A Tale of Two Sons begins with the youngest of two brothers unable to save his mother from drowning in stormy seas. It’s emotionally charged, sure, but nothing we haven’t seen before. Fifteen minutes into most any Disney or Dreamworks animated movie and you’ve seen the introduction of a character who’s endured some kind of tragedy. Our protagonist must have inner turmoil, after all; doesn’t mean the rest of the tale isn’t filled with cotton candy and unicorns and snow princesses singing Let it Go. And even though, some time later, dear old dad is sick and the boys must go on a quest for a cure, what you see during the opening hour of the game is a full plate of sweet musings. The boys can interact with almost everyone on their way out of town, whether it’s to stop and pet a friendly cat or to tease the drunkard on the bench or give the local bully his just deserves. It’s all innocent.

Then you hit the troll caves and some of them are nasty, but you help a couple of them out and they’re nice to you and, hand-in-hand, they help see you off for the next phase of your journey. This is all set up. It’s a very successful attempt to lull you into a false sense of security. At this point you know the game will have drama, but you’ll face it head on, overcome some clever puzzles that make you feel smarter than you actually are, and everything will be wonderful. Because that’s the script we all know. We’ve seen and played it a hundred times already. And whether it’s brother The Older assuring brother The Younger that he holds no blame over him for their mother’s death, or the rescue of a young girl, or a wild aerial ride on a hang-glider, it offers the perfect balance of tension followed by wonder, followed by achievement and warm fuzzies. It does these things for one reason and one reason only — so it can take it all away.


By the time you reach the climax of the boys’ journey, you begin to sense the script changing. Deep down, as you drag your mortally wounded older sibling to a tree stump and leave him there, promising to return with aid, you know that this story has curdled. You just don’t want to know it and so you press on. You get the magic elixer. You return to the lifeless form of your brother and you believe with every fiber of your being that this will be when the sun comes back out and you both return to dad and you live happily ever after. It has to happen that way because anything else is unthinkable. And, ever so briefly, Starbreeze lets you cling to that notion. It lets you have your happy ending. Until it doesn’t. They’re taking the knife, the one they slid ever so carefully into your gullet, looking you dead in the eye, and giving it that extra twist. And they’re doing it just because they can; because they want to give you that brief sensation of warmth and comfort before they strip it all away again and leave you sitting on the cold, hardened earth.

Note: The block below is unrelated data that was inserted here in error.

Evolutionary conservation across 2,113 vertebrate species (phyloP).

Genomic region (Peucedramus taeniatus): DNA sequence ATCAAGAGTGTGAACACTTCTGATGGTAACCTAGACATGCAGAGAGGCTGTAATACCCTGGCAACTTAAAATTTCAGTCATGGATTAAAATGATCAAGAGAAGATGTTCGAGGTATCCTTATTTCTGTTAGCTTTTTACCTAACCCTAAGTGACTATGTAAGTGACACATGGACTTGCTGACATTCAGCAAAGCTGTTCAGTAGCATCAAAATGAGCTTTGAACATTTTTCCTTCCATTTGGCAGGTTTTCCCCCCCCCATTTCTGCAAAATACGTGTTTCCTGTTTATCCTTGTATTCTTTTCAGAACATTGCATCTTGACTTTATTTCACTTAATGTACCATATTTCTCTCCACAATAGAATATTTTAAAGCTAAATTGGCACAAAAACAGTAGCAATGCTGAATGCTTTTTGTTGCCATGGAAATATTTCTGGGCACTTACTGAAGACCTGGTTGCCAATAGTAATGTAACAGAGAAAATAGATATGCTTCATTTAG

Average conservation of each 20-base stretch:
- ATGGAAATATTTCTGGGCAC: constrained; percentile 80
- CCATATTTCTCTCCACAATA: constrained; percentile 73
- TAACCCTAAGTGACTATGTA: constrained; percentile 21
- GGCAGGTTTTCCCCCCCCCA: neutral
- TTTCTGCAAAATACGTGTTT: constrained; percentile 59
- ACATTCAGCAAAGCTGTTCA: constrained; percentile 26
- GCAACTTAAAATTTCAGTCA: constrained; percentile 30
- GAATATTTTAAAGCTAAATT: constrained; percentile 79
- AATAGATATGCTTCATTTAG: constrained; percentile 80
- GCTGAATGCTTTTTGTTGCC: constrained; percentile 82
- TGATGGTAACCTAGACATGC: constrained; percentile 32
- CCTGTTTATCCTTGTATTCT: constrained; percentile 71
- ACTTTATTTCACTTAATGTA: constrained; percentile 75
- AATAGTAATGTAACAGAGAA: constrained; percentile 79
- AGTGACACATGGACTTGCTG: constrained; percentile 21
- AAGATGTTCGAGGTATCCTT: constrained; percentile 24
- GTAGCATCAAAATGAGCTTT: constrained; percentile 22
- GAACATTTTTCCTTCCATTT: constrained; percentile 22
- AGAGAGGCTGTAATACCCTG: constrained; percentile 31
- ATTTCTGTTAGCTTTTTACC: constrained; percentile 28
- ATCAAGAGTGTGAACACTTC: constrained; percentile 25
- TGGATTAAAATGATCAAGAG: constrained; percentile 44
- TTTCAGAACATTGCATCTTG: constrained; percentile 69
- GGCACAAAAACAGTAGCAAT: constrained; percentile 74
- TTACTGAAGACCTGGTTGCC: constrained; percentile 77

Your return home offers no triumph, but it does offer you a glimpse at how The Younger has grown, the strength he has gained from his experience. It does so, brilliantly, through a single press of the gamepad trigger. It’s an act you perform a thousand times in the game. It’s reflex. But not here. Here it is loss and gain bittersweetly intertwined and it’s the only way to reach the end of the journey. But even here, Brothers isn’t done with you.

You’ve returned. You’ve overcome your fears and you’ve rescued dad. And your reward? A second gravestone and a broken father on his knees as you, in turn, stand above him. You’ve lost your mother, your brother, and by all given accounts your dad has checked out, so you’ve likely lost him too. And what have you gained?

Finding the message here isn’t easy. Life is hard, wear a helmet? There are certainly grounds to argue that this game is simply manipulative for the sake of being manipulative. But all narratives manipulate. The question is how effective is it? Guessing where it’s going before it gets there doesn’t mean it’s not effective. It just means you’ve got your smarty pants on. So, it’s tempting to ask, what exactly was the point of all this? Why would anyone want to subject themselves to it? I suspect the point is the same as in any tragedy — to feel.


This is a sorrowful game, but it’s not a game about sorrow. It’s not even a game about loss, really. It’s about the importance of the journey. It’s about what people give to each other along the way. It’s about knowing how to feel and embracing that full spectrum of feeling. Life is not joy and it’s not sorrow. It’s disparate moments of both of those things spread across time, while mostly ranging in places in between.

Brothers: A Tale of Two Sons is an opus that Starbreeze composes and plays expertly, without a missed beat or an off-tune note. It is one of the single most memorable games I have ever played and if you haven’t yet, even knowing what you know now, you should take the four hours out of your life to experience it. There is so much more to the measure of this journey than how it ends or in this quick summation of how it gets there. Take in the lives of these two brothers for yourself. Celebrate with them. Mourn with them. Remind yourself of what you know already — that the journey matters.